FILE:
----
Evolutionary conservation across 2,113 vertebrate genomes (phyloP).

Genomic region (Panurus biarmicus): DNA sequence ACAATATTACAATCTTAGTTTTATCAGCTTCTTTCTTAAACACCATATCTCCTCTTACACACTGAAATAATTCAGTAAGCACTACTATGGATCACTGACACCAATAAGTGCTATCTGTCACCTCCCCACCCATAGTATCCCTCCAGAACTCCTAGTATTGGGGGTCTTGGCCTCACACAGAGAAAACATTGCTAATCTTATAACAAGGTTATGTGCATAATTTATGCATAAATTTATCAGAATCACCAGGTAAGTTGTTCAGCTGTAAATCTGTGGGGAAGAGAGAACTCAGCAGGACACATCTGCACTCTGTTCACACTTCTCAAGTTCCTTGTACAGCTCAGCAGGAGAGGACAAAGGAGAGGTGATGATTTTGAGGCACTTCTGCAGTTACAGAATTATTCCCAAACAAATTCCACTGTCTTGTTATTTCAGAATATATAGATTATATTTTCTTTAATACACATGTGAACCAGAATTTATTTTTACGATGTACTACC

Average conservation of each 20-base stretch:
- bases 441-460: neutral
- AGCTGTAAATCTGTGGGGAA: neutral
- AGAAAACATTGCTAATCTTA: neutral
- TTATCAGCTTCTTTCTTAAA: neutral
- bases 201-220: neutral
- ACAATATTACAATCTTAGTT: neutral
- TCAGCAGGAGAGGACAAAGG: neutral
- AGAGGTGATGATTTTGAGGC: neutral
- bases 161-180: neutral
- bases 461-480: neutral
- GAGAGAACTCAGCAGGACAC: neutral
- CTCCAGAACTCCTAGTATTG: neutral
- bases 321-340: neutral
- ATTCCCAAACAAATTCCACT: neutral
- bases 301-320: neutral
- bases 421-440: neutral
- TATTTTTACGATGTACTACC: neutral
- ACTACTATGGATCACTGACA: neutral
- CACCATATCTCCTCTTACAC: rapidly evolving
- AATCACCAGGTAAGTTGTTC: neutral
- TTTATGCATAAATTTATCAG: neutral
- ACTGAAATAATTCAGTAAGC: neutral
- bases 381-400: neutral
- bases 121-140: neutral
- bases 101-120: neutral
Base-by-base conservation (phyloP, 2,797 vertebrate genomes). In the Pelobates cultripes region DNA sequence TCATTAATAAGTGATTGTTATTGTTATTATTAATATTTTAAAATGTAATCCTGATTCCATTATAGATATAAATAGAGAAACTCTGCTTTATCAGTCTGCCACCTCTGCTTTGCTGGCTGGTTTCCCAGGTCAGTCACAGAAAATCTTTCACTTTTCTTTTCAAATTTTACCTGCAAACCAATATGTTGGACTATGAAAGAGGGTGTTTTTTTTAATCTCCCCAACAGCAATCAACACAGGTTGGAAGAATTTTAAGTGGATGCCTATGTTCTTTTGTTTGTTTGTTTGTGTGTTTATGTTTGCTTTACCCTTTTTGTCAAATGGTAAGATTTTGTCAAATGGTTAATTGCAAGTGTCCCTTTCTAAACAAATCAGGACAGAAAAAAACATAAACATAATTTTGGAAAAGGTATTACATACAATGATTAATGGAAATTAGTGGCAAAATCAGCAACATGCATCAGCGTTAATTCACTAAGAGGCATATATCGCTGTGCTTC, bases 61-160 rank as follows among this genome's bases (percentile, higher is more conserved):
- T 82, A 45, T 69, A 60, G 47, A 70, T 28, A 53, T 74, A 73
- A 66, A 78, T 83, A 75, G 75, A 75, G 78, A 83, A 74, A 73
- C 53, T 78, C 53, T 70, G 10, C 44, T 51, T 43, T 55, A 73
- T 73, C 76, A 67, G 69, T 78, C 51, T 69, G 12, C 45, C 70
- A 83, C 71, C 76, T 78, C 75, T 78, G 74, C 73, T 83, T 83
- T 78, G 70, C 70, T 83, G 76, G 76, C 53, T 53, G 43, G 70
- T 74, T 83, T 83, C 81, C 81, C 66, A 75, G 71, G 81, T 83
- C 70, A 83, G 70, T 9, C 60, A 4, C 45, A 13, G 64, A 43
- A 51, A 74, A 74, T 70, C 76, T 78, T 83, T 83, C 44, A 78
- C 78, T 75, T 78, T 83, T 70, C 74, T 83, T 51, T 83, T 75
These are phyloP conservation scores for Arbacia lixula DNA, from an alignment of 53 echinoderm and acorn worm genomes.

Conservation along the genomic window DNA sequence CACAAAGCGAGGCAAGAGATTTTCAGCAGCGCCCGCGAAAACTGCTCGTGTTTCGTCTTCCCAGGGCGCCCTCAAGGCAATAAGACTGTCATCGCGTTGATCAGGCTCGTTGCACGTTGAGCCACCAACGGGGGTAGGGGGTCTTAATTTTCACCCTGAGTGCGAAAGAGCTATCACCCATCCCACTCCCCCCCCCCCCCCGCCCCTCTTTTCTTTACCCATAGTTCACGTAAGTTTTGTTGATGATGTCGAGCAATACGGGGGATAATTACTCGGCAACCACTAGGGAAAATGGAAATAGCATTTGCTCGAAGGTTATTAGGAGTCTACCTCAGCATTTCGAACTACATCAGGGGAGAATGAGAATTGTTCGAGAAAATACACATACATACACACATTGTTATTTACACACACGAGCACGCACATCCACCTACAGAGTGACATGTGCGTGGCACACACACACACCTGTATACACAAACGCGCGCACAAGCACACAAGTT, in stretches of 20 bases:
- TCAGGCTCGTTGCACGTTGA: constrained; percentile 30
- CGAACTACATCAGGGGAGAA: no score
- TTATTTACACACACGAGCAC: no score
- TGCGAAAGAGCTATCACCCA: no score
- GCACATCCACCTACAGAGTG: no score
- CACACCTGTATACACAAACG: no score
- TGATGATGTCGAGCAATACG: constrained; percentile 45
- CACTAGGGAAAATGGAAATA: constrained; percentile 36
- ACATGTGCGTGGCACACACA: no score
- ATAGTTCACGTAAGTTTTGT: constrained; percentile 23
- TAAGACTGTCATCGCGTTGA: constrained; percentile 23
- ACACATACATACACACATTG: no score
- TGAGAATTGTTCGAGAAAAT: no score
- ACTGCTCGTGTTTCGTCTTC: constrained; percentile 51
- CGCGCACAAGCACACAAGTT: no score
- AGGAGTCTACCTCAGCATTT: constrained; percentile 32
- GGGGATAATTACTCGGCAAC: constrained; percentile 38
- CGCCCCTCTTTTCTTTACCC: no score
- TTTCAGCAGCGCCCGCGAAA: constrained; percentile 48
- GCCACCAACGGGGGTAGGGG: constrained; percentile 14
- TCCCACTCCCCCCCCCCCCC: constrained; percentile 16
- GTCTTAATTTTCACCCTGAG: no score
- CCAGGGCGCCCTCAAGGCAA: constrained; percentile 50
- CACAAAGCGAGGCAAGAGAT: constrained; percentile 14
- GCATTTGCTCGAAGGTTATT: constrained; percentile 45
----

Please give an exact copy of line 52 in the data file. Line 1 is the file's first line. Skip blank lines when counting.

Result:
- TAAGACTGTCATCGCGTTGA: constrained; percentile 23